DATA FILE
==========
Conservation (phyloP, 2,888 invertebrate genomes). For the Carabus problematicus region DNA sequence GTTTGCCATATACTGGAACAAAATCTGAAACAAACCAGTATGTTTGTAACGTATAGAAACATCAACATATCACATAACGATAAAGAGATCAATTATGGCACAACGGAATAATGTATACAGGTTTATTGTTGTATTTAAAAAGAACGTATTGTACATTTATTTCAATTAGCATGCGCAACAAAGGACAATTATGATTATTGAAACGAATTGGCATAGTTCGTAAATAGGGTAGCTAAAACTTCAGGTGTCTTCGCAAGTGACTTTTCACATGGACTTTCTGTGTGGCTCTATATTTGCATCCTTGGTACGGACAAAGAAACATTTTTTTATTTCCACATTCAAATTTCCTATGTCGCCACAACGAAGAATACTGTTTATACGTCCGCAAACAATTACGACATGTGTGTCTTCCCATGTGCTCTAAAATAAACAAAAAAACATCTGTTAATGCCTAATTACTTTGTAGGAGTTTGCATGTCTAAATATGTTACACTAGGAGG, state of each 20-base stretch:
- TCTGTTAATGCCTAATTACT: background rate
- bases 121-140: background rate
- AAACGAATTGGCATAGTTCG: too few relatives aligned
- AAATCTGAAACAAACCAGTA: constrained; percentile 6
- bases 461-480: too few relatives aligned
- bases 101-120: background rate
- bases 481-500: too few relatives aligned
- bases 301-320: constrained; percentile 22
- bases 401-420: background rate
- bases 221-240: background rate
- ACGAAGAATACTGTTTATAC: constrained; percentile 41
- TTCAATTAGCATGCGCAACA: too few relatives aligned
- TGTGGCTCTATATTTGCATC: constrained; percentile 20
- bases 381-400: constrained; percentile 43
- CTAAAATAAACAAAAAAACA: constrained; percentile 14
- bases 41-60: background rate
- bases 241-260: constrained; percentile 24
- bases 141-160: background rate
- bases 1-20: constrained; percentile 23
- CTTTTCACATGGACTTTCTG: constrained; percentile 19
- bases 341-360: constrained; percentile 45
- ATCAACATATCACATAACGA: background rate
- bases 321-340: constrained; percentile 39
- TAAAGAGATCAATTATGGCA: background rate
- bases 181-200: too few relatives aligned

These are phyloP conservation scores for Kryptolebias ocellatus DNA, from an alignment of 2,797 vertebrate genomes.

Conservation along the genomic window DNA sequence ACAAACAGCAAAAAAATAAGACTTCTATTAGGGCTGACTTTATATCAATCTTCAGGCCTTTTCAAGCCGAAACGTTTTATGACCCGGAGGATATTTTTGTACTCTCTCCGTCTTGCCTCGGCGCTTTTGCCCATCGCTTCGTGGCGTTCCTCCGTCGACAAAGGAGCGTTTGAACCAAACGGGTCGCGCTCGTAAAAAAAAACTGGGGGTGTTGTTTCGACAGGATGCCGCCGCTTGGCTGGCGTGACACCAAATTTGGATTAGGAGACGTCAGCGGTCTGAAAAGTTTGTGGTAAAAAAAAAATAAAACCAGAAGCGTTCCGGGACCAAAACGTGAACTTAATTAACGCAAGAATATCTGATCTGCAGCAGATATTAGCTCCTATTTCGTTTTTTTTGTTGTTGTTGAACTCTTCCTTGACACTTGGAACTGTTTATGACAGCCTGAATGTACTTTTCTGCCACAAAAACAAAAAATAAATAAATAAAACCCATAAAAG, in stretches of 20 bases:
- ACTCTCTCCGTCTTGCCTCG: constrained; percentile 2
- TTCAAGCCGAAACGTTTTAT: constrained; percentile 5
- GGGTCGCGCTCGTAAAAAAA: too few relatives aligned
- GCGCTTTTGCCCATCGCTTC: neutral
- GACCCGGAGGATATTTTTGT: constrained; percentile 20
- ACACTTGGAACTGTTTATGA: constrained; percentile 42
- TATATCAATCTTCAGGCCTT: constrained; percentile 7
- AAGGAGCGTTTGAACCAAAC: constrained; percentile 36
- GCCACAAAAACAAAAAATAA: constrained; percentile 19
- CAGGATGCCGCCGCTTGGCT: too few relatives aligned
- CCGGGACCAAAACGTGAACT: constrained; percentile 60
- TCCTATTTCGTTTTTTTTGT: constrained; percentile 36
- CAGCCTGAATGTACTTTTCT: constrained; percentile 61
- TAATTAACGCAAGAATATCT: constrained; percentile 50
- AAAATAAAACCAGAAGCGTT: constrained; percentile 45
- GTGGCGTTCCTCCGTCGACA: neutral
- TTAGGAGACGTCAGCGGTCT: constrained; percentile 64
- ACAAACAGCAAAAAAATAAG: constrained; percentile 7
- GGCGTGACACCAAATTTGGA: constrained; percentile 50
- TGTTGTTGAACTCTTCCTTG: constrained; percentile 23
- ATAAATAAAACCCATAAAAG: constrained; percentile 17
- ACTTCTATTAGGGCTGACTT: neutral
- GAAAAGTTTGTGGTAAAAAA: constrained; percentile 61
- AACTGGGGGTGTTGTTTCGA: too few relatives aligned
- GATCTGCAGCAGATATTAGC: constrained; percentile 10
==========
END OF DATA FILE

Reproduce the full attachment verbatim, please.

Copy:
Conservation (phyloP, 2,888 invertebrate genomes). For the Carabus problematicus region DNA sequence GTTTGCCATATACTGGAACAAAATCTGAAACAAACCAGTATGTTTGTAACGTATAGAAACATCAACATATCACATAACGATAAAGAGATCAATTATGGCACAACGGAATAATGTATACAGGTTTATTGTTGTATTTAAAAAGAACGTATTGTACATTTATTTCAATTAGCATGCGCAACAAAGGACAATTATGATTATTGAAACGAATTGGCATAGTTCGTAAATAGGGTAGCTAAAACTTCAGGTGTCTTCGCAAGTGACTTTTCACATGGACTTTCTGTGTGGCTCTATATTTGCATCCTTGGTACGGACAAAGAAACATTTTTTTATTTCCACATTCAAATTTCCTATGTCGCCACAACGAAGAATACTGTTTATACGTCCGCAAACAATTACGACATGTGTGTCTTCCCATGTGCTCTAAAATAAACAAAAAAACATCTGTTAATGCCTAATTACTTTGTAGGAGTTTGCATGTCTAAATATGTTACACTAGGAGG, state of each 20-base stretch:
- TCTGTTAATGCCTAATTACT: background rate
- bases 121-140: background rate
- AAACGAATTGGCATAGTTCG: too few relatives aligned
- AAATCTGAAACAAACCAGTA: constrained; percentile 6
- bases 461-480: too few relatives aligned
- bases 101-120: background rate
- bases 481-500: too few relatives aligned
- bases 301-320: constrained; percentile 22
- bases 401-420: background rate
- bases 221-240: background rate
- ACGAAGAATACTGTTTATAC: constrained; percentile 41
- TTCAATTAGCATGCGCAACA: too few relatives aligned
- TGTGGCTCTATATTTGCATC: constrained; percentile 20
- bases 381-400: constrained; percentile 43
- CTAAAATAAACAAAAAAACA: constrained; percentile 14
- bases 41-60: background rate
- bases 241-260: constrained; percentile 24
- bases 141-160: background rate
- bases 1-20: constrained; percentile 23
- CTTTTCACATGGACTTTCTG: constrained; percentile 19
- bases 341-360: constrained; percentile 45
- ATCAACATATCACATAACGA: background rate
- bases 321-340: constrained; percentile 39
- TAAAGAGATCAATTATGGCA: background rate
- bases 181-200: too few relatives aligned

These are phyloP conservation scores for Kryptolebias ocellatus DNA, from an alignment of 2,797 vertebrate genomes.

Conservation along the genomic window DNA sequence ACAAACAGCAAAAAAATAAGACTTCTATTAGGGCTGACTTTATATCAATCTTCAGGCCTTTTCAAGCCGAAACGTTTTATGACCCGGAGGATATTTTTGTACTCTCTCCGTCTTGCCTCGGCGCTTTTGCCCATCGCTTCGTGGCGTTCCTCCGTCGACAAAGGAGCGTTTGAACCAAACGGGTCGCGCTCGTAAAAAAAAACTGGGGGTGTTGTTTCGACAGGATGCCGCCGCTTGGCTGGCGTGACACCAAATTTGGATTAGGAGACGTCAGCGGTCTGAAAAGTTTGTGGTAAAAAAAAAATAAAACCAGAAGCGTTCCGGGACCAAAACGTGAACTTAATTAACGCAAGAATATCTGATCTGCAGCAGATATTAGCTCCTATTTCGTTTTTTTTGTTGTTGTTGAACTCTTCCTTGACACTTGGAACTGTTTATGACAGCCTGAATGTACTTTTCTGCCACAAAAACAAAAAATAAATAAATAAAACCCATAAAAG, in stretches of 20 bases:
- ACTCTCTCCGTCTTGCCTCG: constrained; percentile 2
- TTCAAGCCGAAACGTTTTAT: constrained; percentile 5
- GGGTCGCGCTCGTAAAAAAA: too few relatives aligned
- GCGCTTTTGCCCATCGCTTC: neutral
- GACCCGGAGGATATTTTTGT: constrained; percentile 20
- ACACTTGGAACTGTTTATGA: constrained; percentile 42
- TATATCAATCTTCAGGCCTT: constrained; percentile 7
- AAGGAGCGTTTGAACCAAAC: constrained; percentile 36
- GCCACAAAAACAAAAAATAA: constrained; percentile 19
- CAGGATGCCGCCGCTTGGCT: too few relatives aligned
- CCGGGACCAAAACGTGAACT: constrained; percentile 60
- TCCTATTTCGTTTTTTTTGT: constrained; percentile 36
- CAGCCTGAATGTACTTTTCT: constrained; percentile 61
- TAATTAACGCAAGAATATCT: constrained; percentile 50
- AAAATAAAACCAGAAGCGTT: constrained; percentile 45
- GTGGCGTTCCTCCGTCGACA: neutral
- TTAGGAGACGTCAGCGGTCT: constrained; percentile 64
- ACAAACAGCAAAAAAATAAG: constrained; percentile 7
- GGCGTGACACCAAATTTGGA: constrained; percentile 50
- TGTTGTTGAACTCTTCCTTG: constrained; percentile 23
- ATAAATAAAACCCATAAAAG: constrained; percentile 17
- ACTTCTATTAGGGCTGACTT: neutral
- GAAAAGTTTGTGGTAAAAAA: constrained; percentile 61
- AACTGGGGGTGTTGTTTCGA: too few relatives aligned
- GATCTGCAGCAGATATTAGC: constrained; percentile 10